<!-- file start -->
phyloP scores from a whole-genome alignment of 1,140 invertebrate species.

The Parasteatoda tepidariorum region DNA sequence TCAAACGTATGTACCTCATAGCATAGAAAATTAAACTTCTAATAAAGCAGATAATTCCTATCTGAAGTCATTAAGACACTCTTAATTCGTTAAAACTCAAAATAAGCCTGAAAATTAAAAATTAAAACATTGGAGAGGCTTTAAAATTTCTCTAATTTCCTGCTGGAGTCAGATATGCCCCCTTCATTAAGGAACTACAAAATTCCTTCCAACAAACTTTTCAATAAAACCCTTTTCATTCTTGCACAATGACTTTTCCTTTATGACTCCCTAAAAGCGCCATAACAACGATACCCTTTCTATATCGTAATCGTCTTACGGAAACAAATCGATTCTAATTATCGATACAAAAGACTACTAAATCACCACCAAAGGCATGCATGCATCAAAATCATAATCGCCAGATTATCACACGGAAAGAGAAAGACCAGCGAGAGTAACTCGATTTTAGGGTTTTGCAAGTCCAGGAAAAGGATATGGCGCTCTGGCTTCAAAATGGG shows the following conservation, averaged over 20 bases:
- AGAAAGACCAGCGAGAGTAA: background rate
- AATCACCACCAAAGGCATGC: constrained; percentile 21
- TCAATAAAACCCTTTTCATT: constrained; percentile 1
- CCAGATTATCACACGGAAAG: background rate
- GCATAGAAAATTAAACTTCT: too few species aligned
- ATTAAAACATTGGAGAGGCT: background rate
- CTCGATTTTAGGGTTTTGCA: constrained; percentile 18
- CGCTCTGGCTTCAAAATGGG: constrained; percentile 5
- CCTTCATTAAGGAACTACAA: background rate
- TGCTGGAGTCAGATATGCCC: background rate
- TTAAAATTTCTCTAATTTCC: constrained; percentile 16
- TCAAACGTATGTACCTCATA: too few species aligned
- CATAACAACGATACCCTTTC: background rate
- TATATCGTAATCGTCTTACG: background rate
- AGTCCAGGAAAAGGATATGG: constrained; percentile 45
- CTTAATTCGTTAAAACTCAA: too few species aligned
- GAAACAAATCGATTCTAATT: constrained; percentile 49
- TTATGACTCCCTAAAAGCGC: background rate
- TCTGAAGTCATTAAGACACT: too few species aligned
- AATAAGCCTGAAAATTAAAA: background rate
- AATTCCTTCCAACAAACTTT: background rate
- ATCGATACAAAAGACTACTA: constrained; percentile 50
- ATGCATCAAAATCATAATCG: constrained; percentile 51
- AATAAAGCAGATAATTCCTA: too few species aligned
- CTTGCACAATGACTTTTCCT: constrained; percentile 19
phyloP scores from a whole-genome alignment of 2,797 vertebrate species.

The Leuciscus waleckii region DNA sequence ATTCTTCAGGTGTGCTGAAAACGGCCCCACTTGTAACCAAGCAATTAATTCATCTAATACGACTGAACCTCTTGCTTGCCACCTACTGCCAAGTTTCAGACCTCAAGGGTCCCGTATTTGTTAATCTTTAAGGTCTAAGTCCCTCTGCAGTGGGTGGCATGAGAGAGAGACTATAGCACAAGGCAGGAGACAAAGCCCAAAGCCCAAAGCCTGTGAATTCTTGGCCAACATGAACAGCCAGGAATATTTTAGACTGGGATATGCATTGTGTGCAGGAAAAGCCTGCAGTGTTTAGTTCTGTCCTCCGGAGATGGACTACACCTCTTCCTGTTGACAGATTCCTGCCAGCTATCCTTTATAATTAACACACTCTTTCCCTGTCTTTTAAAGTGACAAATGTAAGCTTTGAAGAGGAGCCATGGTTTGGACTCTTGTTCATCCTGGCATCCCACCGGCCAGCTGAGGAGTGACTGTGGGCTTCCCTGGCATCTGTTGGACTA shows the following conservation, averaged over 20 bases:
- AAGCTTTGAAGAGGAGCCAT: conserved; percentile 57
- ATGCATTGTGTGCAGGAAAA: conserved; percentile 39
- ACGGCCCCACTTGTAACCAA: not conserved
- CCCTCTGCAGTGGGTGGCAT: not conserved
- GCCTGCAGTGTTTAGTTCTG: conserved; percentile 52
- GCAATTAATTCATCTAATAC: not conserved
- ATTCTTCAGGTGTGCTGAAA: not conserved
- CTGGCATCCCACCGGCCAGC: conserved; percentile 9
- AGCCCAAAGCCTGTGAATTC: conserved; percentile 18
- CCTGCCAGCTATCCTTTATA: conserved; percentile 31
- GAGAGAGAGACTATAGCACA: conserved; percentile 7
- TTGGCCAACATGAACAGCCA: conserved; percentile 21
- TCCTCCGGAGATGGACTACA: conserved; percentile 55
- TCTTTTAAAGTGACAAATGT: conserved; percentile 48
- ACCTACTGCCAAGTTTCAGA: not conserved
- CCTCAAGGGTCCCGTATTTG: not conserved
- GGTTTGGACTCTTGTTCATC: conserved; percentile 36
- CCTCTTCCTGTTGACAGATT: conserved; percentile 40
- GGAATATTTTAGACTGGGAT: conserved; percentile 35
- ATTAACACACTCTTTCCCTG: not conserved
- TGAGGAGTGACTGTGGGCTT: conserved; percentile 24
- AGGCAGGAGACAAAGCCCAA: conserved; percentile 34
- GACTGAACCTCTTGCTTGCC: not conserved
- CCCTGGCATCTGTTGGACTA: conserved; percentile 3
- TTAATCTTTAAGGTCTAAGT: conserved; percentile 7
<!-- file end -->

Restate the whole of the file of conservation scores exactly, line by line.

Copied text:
phyloP scores from a whole-genome alignment of 1,140 invertebrate species.

The Parasteatoda tepidariorum region DNA sequence TCAAACGTATGTACCTCATAGCATAGAAAATTAAACTTCTAATAAAGCAGATAATTCCTATCTGAAGTCATTAAGACACTCTTAATTCGTTAAAACTCAAAATAAGCCTGAAAATTAAAAATTAAAACATTGGAGAGGCTTTAAAATTTCTCTAATTTCCTGCTGGAGTCAGATATGCCCCCTTCATTAAGGAACTACAAAATTCCTTCCAACAAACTTTTCAATAAAACCCTTTTCATTCTTGCACAATGACTTTTCCTTTATGACTCCCTAAAAGCGCCATAACAACGATACCCTTTCTATATCGTAATCGTCTTACGGAAACAAATCGATTCTAATTATCGATACAAAAGACTACTAAATCACCACCAAAGGCATGCATGCATCAAAATCATAATCGCCAGATTATCACACGGAAAGAGAAAGACCAGCGAGAGTAACTCGATTTTAGGGTTTTGCAAGTCCAGGAAAAGGATATGGCGCTCTGGCTTCAAAATGGG shows the following conservation, averaged over 20 bases:
- AGAAAGACCAGCGAGAGTAA: background rate
- AATCACCACCAAAGGCATGC: constrained; percentile 21
- TCAATAAAACCCTTTTCATT: constrained; percentile 1
- CCAGATTATCACACGGAAAG: background rate
- GCATAGAAAATTAAACTTCT: too few species aligned
- ATTAAAACATTGGAGAGGCT: background rate
- CTCGATTTTAGGGTTTTGCA: constrained; percentile 18
- CGCTCTGGCTTCAAAATGGG: constrained; percentile 5
- CCTTCATTAAGGAACTACAA: background rate
- TGCTGGAGTCAGATATGCCC: background rate
- TTAAAATTTCTCTAATTTCC: constrained; percentile 16
- TCAAACGTATGTACCTCATA: too few species aligned
- CATAACAACGATACCCTTTC: background rate
- TATATCGTAATCGTCTTACG: background rate
- AGTCCAGGAAAAGGATATGG: constrained; percentile 45
- CTTAATTCGTTAAAACTCAA: too few species aligned
- GAAACAAATCGATTCTAATT: constrained; percentile 49
- TTATGACTCCCTAAAAGCGC: background rate
- TCTGAAGTCATTAAGACACT: too few species aligned
- AATAAGCCTGAAAATTAAAA: background rate
- AATTCCTTCCAACAAACTTT: background rate
- ATCGATACAAAAGACTACTA: constrained; percentile 50
- ATGCATCAAAATCATAATCG: constrained; percentile 51
- AATAAAGCAGATAATTCCTA: too few species aligned
- CTTGCACAATGACTTTTCCT: constrained; percentile 19
phyloP scores from a whole-genome alignment of 2,797 vertebrate species.

The Leuciscus waleckii region DNA sequence ATTCTTCAGGTGTGCTGAAAACGGCCCCACTTGTAACCAAGCAATTAATTCATCTAATACGACTGAACCTCTTGCTTGCCACCTACTGCCAAGTTTCAGACCTCAAGGGTCCCGTATTTGTTAATCTTTAAGGTCTAAGTCCCTCTGCAGTGGGTGGCATGAGAGAGAGACTATAGCACAAGGCAGGAGACAAAGCCCAAAGCCCAAAGCCTGTGAATTCTTGGCCAACATGAACAGCCAGGAATATTTTAGACTGGGATATGCATTGTGTGCAGGAAAAGCCTGCAGTGTTTAGTTCTGTCCTCCGGAGATGGACTACACCTCTTCCTGTTGACAGATTCCTGCCAGCTATCCTTTATAATTAACACACTCTTTCCCTGTCTTTTAAAGTGACAAATGTAAGCTTTGAAGAGGAGCCATGGTTTGGACTCTTGTTCATCCTGGCATCCCACCGGCCAGCTGAGGAGTGACTGTGGGCTTCCCTGGCATCTGTTGGACTA shows the following conservation, averaged over 20 bases:
- AAGCTTTGAAGAGGAGCCAT: conserved; percentile 57
- ATGCATTGTGTGCAGGAAAA: conserved; percentile 39
- ACGGCCCCACTTGTAACCAA: not conserved
- CCCTCTGCAGTGGGTGGCAT: not conserved
- GCCTGCAGTGTTTAGTTCTG: conserved; percentile 52
- GCAATTAATTCATCTAATAC: not conserved
- ATTCTTCAGGTGTGCTGAAA: not conserved
- CTGGCATCCCACCGGCCAGC: conserved; percentile 9
- AGCCCAAAGCCTGTGAATTC: conserved; percentile 18
- CCTGCCAGCTATCCTTTATA: conserved; percentile 31
- GAGAGAGAGACTATAGCACA: conserved; percentile 7
- TTGGCCAACATGAACAGCCA: conserved; percentile 21
- TCCTCCGGAGATGGACTACA: conserved; percentile 55
- TCTTTTAAAGTGACAAATGT: conserved; percentile 48
- ACCTACTGCCAAGTTTCAGA: not conserved
- CCTCAAGGGTCCCGTATTTG: not conserved
- GGTTTGGACTCTTGTTCATC: conserved; percentile 36
- CCTCTTCCTGTTGACAGATT: conserved; percentile 40
- GGAATATTTTAGACTGGGAT: conserved; percentile 35
- ATTAACACACTCTTTCCCTG: not conserved
- TGAGGAGTGACTGTGGGCTT: conserved; percentile 24
- AGGCAGGAGACAAAGCCCAA: conserved; percentile 34
- GACTGAACCTCTTGCTTGCC: not conserved
- CCCTGGCATCTGTTGGACTA: conserved; percentile 3
- TTAATCTTTAAGGTCTAAGT: conserved; percentile 7